With the 15th anniversary of the Oklahoma City bombing approaching, former President Bill Clinton on Thursday drew parallels between the antigovernment tone that preceded that devastating attack and the political tumult of today, saying government critics must be mindful that angry words can stir violent actions.
In advance of a symposium on Friday about the attack on the Oklahoma City federal building and its current relevance, Mr. Clinton, who was in his first term at the time of the bombing, warned that attempts to incite opposition by demonizing the government can provoke responses beyond what political figures intend.
"There can be real consequences when what you say animates people who do things you would never do," Mr. Clinton said in an interview, saying that Timothy McVeigh, who carried out the Oklahoma City bombing, and those who assisted him, "were profoundly alienated, disconnected people who bought into this militant antigovernment line."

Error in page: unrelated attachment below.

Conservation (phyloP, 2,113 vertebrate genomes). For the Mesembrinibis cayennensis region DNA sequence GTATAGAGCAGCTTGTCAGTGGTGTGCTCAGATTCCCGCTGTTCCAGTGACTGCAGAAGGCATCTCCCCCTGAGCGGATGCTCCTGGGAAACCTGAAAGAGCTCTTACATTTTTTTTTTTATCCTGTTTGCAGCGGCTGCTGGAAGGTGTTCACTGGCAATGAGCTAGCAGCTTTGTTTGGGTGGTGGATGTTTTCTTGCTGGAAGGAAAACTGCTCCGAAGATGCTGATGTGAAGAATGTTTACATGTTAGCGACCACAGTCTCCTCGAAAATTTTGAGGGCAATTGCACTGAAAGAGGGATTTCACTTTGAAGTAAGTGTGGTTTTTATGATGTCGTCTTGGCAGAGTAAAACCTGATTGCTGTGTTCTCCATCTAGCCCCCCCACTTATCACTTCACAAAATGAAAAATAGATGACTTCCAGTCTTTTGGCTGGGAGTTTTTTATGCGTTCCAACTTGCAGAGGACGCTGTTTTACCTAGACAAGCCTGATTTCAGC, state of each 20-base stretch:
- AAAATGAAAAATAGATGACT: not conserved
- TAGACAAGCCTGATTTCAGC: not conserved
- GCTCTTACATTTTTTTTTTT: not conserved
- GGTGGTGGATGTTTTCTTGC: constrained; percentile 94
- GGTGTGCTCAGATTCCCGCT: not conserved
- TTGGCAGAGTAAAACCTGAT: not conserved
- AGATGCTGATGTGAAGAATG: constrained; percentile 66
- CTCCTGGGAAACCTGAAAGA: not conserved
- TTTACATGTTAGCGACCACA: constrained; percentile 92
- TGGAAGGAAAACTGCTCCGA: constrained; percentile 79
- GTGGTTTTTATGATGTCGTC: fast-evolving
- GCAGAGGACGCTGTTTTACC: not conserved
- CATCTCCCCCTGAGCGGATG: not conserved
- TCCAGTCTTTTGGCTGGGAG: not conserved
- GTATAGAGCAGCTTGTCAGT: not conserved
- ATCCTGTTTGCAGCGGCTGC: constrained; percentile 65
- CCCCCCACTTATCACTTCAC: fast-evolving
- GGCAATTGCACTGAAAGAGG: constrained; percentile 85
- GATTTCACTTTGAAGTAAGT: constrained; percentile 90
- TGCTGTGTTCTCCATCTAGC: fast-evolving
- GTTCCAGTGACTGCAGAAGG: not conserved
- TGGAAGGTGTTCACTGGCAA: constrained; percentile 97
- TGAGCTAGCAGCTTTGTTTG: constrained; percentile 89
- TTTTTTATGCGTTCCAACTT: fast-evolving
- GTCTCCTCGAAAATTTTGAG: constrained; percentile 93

The former president said the potential for stirring a violent response might be even greater now with the reach of the Internet and other common ways of communication that did not exist on April 19, 1995, when the building was struck.
"Because of the Internet, there is this vast echo chamber and our advocacy reaches into corners that never would have been possible before," said Mr. Clinton, who said political messages are now able to reach those who are both "serious and seriously disturbed."
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